Plan B restrictions were taking its toll, admitted Springboard insights director Diane Werhle.

“The poor result on Saturday may well be the first signs of the impact of the Plan B restrictions which, although limited to compulsory mask-wearing in stores up to the end of last week, is likely to have increased nervousness amongst consumers around visiting busy destinations during peak shopping periods,” she said.

Hospitality boss Philip Turner, who, as head of the Chestnut Group, operates pubs across East Anglia, said the latest twist in the pandemic story was having an impact – although his own business is insulated from some of the worst effects. 

“It’s very obvious that cancellations are gathering pace, which effectively means that December trading is not as expected or budgeted. Those that are more exposed to town centres or large office parties will be experiencing effective “lockdown” without the financial support. Thankfully we are mainly destination and “smaller group” orientated – hence while seeing a drop-off it is less severe,” he said.

“On a positive note, the change in policy regarding those coming into contact with infected people from isolation to daily testing is a life-saver. While we are losing team to confirmed infections, we are not losing all contacts.”

The company is already operating a rigorous daily lateral flow to provide protection, he added.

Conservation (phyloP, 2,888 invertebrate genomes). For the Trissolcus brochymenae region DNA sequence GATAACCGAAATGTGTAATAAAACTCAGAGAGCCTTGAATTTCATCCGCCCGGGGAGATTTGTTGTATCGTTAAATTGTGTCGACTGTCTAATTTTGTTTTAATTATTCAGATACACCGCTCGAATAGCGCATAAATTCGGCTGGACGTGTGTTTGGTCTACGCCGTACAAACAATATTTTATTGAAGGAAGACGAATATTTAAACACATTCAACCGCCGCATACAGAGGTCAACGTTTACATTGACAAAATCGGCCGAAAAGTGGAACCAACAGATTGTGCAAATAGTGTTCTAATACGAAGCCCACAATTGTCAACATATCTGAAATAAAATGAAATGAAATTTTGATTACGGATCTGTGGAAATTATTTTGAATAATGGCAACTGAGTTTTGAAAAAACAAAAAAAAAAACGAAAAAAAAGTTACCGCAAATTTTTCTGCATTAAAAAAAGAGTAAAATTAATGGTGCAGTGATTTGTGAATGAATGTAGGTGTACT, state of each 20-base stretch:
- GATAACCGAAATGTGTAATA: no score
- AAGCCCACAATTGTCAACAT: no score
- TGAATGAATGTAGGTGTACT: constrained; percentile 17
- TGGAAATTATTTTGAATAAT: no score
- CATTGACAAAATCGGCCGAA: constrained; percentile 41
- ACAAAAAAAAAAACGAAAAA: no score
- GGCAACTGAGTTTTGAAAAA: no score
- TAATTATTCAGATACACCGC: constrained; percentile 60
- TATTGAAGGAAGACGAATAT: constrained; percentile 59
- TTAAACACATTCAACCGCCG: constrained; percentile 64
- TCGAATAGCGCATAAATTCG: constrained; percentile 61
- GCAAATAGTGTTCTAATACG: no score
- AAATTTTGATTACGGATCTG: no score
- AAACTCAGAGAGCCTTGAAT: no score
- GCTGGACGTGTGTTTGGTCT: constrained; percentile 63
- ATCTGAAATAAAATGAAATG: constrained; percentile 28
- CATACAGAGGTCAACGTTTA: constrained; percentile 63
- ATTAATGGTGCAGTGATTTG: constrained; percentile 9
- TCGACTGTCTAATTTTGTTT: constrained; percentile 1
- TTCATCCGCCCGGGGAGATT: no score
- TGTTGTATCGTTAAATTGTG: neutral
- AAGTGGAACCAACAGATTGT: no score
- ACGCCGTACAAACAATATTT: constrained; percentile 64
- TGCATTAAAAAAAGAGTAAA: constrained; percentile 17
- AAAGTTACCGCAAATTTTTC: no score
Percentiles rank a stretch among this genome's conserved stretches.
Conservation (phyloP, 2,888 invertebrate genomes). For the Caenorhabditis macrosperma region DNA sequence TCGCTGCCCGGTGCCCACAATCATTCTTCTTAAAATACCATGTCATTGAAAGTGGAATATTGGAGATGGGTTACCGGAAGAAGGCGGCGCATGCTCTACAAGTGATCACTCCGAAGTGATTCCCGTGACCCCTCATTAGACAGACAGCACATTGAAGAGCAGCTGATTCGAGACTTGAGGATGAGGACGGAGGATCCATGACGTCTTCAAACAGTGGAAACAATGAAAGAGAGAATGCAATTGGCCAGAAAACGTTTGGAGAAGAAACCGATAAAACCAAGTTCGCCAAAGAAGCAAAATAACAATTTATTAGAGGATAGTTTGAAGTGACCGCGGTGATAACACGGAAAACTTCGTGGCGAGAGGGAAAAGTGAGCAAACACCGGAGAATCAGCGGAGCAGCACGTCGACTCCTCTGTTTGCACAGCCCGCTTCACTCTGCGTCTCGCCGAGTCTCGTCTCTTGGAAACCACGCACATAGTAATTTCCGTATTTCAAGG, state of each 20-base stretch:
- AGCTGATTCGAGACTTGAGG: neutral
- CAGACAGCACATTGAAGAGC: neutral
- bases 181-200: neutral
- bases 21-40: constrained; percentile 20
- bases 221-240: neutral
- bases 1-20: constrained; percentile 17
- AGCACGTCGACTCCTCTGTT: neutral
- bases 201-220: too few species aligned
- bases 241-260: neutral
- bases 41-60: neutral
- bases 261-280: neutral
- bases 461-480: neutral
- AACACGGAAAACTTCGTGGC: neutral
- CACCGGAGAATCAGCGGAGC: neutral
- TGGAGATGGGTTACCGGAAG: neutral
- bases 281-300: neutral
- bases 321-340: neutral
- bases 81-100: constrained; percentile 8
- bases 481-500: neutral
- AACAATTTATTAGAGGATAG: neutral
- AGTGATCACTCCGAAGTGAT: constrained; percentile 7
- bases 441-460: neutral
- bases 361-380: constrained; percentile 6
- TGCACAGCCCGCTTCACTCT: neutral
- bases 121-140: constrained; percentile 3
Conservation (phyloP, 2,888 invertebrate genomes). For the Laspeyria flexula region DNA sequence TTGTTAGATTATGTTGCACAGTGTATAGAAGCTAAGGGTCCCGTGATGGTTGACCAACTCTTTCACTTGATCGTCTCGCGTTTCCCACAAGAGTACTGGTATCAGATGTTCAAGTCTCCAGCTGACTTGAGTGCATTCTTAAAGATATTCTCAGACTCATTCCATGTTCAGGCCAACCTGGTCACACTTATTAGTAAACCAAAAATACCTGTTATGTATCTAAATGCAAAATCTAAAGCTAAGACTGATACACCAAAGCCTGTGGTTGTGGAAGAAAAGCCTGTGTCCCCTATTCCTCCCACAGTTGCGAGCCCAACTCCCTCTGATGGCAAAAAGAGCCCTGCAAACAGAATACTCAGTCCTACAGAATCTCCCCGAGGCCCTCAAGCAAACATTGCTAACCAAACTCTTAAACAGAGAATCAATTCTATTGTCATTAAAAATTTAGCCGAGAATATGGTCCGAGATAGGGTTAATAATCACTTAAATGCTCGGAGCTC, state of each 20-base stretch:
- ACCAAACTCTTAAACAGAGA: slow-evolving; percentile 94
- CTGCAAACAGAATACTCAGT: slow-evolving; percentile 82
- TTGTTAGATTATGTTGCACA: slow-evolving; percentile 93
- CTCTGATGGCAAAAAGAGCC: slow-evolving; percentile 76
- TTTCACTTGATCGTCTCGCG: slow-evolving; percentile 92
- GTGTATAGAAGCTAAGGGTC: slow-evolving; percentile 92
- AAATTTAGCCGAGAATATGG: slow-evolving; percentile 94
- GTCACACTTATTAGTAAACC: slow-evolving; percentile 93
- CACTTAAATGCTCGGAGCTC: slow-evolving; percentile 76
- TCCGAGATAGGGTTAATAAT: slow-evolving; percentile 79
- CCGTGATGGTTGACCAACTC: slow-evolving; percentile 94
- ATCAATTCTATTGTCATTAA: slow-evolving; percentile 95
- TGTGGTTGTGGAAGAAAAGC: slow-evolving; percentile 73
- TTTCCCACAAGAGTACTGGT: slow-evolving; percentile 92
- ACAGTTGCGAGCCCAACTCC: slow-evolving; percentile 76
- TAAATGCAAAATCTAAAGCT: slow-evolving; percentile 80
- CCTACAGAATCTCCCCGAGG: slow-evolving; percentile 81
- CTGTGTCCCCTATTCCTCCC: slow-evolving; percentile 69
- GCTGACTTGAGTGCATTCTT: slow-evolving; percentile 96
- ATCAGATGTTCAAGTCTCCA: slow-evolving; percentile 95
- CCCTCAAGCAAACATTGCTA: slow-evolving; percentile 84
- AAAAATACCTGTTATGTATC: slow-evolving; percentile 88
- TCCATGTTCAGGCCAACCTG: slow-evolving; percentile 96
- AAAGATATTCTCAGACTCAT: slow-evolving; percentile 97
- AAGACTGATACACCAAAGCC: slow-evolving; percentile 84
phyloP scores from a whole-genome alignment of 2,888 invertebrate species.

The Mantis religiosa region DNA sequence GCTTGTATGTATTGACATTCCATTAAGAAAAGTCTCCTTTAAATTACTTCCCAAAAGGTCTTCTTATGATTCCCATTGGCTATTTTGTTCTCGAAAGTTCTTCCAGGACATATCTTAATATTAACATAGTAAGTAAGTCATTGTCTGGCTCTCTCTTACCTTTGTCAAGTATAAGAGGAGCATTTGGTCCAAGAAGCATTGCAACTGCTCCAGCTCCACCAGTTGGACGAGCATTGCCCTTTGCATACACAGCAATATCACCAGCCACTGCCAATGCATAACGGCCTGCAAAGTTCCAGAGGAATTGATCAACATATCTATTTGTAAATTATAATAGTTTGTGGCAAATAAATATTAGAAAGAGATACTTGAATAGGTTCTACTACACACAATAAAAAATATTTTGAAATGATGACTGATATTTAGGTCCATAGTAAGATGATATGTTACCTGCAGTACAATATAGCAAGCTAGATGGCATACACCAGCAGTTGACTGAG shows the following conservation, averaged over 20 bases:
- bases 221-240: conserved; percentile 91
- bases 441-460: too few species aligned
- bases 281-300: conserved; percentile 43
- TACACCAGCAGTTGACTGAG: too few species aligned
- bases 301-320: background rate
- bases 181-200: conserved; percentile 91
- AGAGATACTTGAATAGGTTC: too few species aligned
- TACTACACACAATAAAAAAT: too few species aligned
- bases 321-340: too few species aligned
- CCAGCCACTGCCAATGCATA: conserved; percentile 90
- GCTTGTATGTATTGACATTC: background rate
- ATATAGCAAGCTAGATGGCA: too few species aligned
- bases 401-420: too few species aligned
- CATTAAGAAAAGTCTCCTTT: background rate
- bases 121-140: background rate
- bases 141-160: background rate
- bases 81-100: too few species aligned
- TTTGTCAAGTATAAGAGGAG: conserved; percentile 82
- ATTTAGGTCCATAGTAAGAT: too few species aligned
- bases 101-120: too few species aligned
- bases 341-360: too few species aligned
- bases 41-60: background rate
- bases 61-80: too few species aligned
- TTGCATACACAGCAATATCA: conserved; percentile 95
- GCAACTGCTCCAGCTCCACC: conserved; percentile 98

But media speculation, a lack of data and “total mistrust in the government” was “a pretty toxic cocktail”, he admitted.

Alan Garner, managing director at Wisbech-based Fun4Events, which provides entertainment and activities for corporate, wedding and private hire events, said over just a few days his company had lost £20k to £25k worth of work as clients started to cancel or postpone their events. Although there were cancellation clauses, he faced a difficult dilemma over what to do to recoup lost funds with long-standing customers who themselves were caught in a difficult position while government wasn’t mandating that events should be closed down, he said.

His business was heavily hit last year when lockdown happened. After a summer uptick in 2020 with “the odd job here and there”, he eventually went to work in a Covid testing centre until the pandemic appeared to blow over.

As the threat subsided and the country opened up this year, his business – like many in the hospitality trade – boomed.

“From June this year it has been absolutely non-stop. We have had a really, really good summer,” he said. The strong recovery looked set to continue through the winter months – but it was not to be. After prime minister Boris Johnson’s announcements on the new Omicron variant, business plummeted.

“We have had probably 50% or 60% of our work cancelled or postponed for December and January,” he said. “That’s probably £20k to £25k worth of work.”

The situation was “disheartening” and “frustrating”, he said, and the message from government was “confusing”.

“It’s almost exactly the same feeling again but without that firm message from government. Everybody is clutching at straws,” he said.

“In one breath, workers are being asked to work from home and in another breath, they’re being told it’s OK to go out and attend the work Christmas party.”

Many of those involved in his industry are independent self-employed people and they were also losing out as a result of postponements and cancellations, he added.

“The hospitality and events side of things is hung out to dry really.”